Are you familiar with demi-glace? It’s a tasty food that’s big in France but offered at many restaurants here in the United States. You can also find demi-glace in convenient concentrates and mixes, although we have to admit that freshly-made is the way to go.
Demi-glace comes from a French word that’s roughly translated as “glaze,” but it can also mean “icing.” And it’s this glaze that serves as the basis of a wide variety of sauces.
The popular beef demi-glace comes by way of reduction. To achieve this, wine and sherry are added to beef broth until it thickens, thereby improving the taste and consistency. You can feel free to add the perfect amount of liquid to get the consistency that best suits your preferences.
Traditional techniques require vegetables and beef bones, and the entire process may take as much as a whole day. Fortunately, some commercial alternatives can be employed to make substitutes for demi-glace in just a matter of minutes using ingredients that may already be in your kitchen cabinets.
Because traditional demi-glace is such an involved process, many people prefer to use substitutes instead. We’ll share these alternatives with you momentarily. But first, let’s discuss demi-glace a bit further to give you a clearer picture of what it entails.
What Is Demi-Glace?
This classic French culinary component is traditionally made with veal. But here in the States, it’s usually other types of meat that the demi-glace is based on, such as stocks.
You can use demi-glace in different ways, such as a base for other foods or by itself. Although many demi-glace recipes recommend to first add espagnole in the preparation followed by brown stock, this should actually be done in reverse.
As such, you should begin by preparing brown stock. When finished, put it over heat to keep it warm. It’s at this juncture that the espagnole can be prepared. When ready, add equal parts of the stock to the espagnole.
Demi-glace is one of those foods that seems like it keeps forever. As such, you can keep it refrigerated for about six months or frozen almost indefinitely. Because it has such a long lifespan, many people prefer to make a whole bunch at once and will freeze the rest for later use.
Because a lot of effort goes into making traditional demi-glace, some chefs will substitute simple veal stock or create an emulated version. Julia Child famously leaves out the espagnole in what she calls “semi-demi-glace.”
If you feel that there’s simply too much work required to prepare demi-glace, you can find mixes and concentrates that speed up preparation exponentially. And that’s what led us to look for time-saving alternatives.
We found some excellent demi-glace substitutes that you can whip up using ingredients that you probably already have on hand. What’s more, you can prepare these substitutes in just a few minutes, saving time and creating a demi-glace knock-off with half the effort. First, though, let’s talk about the concentrates.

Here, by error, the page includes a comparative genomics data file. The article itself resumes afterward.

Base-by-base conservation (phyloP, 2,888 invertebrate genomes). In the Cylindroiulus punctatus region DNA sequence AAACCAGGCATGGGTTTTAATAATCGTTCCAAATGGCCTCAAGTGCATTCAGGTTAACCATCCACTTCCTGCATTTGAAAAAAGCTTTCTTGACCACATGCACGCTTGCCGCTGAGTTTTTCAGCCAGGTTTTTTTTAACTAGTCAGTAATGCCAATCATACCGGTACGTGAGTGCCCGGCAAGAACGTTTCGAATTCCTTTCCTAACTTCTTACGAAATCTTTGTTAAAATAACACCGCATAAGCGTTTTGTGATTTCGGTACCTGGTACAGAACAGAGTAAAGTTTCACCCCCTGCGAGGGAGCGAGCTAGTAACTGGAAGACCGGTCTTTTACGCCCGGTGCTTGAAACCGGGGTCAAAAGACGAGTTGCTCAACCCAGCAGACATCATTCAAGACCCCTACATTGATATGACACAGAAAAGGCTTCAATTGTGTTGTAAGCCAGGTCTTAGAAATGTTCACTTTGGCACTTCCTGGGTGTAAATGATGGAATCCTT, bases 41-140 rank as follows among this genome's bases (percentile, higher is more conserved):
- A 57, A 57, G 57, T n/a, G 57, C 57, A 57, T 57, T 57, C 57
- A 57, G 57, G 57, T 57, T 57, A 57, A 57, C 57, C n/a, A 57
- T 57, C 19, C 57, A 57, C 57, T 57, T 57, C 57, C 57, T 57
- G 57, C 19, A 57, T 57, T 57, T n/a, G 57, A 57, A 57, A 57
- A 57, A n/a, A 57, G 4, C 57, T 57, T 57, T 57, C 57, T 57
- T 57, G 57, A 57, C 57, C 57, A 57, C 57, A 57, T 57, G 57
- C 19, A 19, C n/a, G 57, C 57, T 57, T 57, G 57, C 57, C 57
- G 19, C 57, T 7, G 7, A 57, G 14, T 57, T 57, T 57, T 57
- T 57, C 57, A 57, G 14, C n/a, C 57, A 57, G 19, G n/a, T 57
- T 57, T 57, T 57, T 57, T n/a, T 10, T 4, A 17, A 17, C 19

A few companies offer high-quality concentrates that you can reformulate into sauces and the like for recipes that require demi-glace. The rich flavor concentrates consist of real veal and beef stock and come mixed with tomato paste, carrots, celery stocks, onions, salt, red wine, and beef and veal fat.
They can be bought in gourmet shops and online. Most demi-glace concentrates need to be kept cool in the refrigerator after opening. Different brands have different reconstitution ratios. Typically, though, 1 ounce of concentrate equals between four and five liquid ounces.
Due to the ingredients used, the cost of low-end concentrates is less than half of what you’d pay for high-end concentrates.
Modified food starch is the primary ingredient of most concentrates, followed by:
- Partially hydrogenated cottonseed or soybean oil
- Corn protein (hydrolyzed)
- Concentrated beef broth
- Yeast extract (autolyzed)
- Dried beef extract
- Trace ingredients
- Tomato powder
- Cooked beef fat
- Butter oil
Although beef stock does not have the depth of flavor or texture of beef demi-glace, it can be used as a substitute for some recipes. However, this doesn’t include those that rely on the texture of demi-glace, such as sauces.
Boiling the beef broth will thicken the broth and enhance its flavor, making it closer to the true texture of a demi-glace. If you use beef broth, be sure not to add any water as requested in the recipe.
This recipe makes the equivalent of 1 cup of demi-glace:
- Start by simmering 2 cups beef broth
- Add 1 teaspoon of butter until the broth reduces by half
- Dissolve in cold water 1 teaspoon of cornstarch or arrowroot
- Add it to beef broth while stirring constantly
- Let simmer until the mixture thickens
If the mixture is too thick, add 1/8 teaspoon of sherry or balsamic vinegar. Then, stir after each addition until the sauce reaches the desired consistency.
You will find that this recipe works well if you’re craving demi-glace but are limited on ingredients. There’s a good chance you have all or a majority of the ingredients listed above, so you can enjoy a good demi-glace knock-off with minimal effort and in a short amount of time.
Is Demi-Glace a Good Choice for Vegans?
Because demi-glace is based on animal stock, this food is not a good choice for vegans. The good news is that you can adjust the ingredients any way you like, so feel free to use vegan beef broth and vegan butter. Brands like Country Crock have some good vegan-friendly butter options to choose from, but you’re certainly not limited to that brand.
For more information on vegan-friendly ingredients, check out our comprehensive list here. We also discuss various restaurants and whether they offer vegan menu items. What’s more, Cook Gem is your source for excellent vegan recipes that are sure to liven up your meals.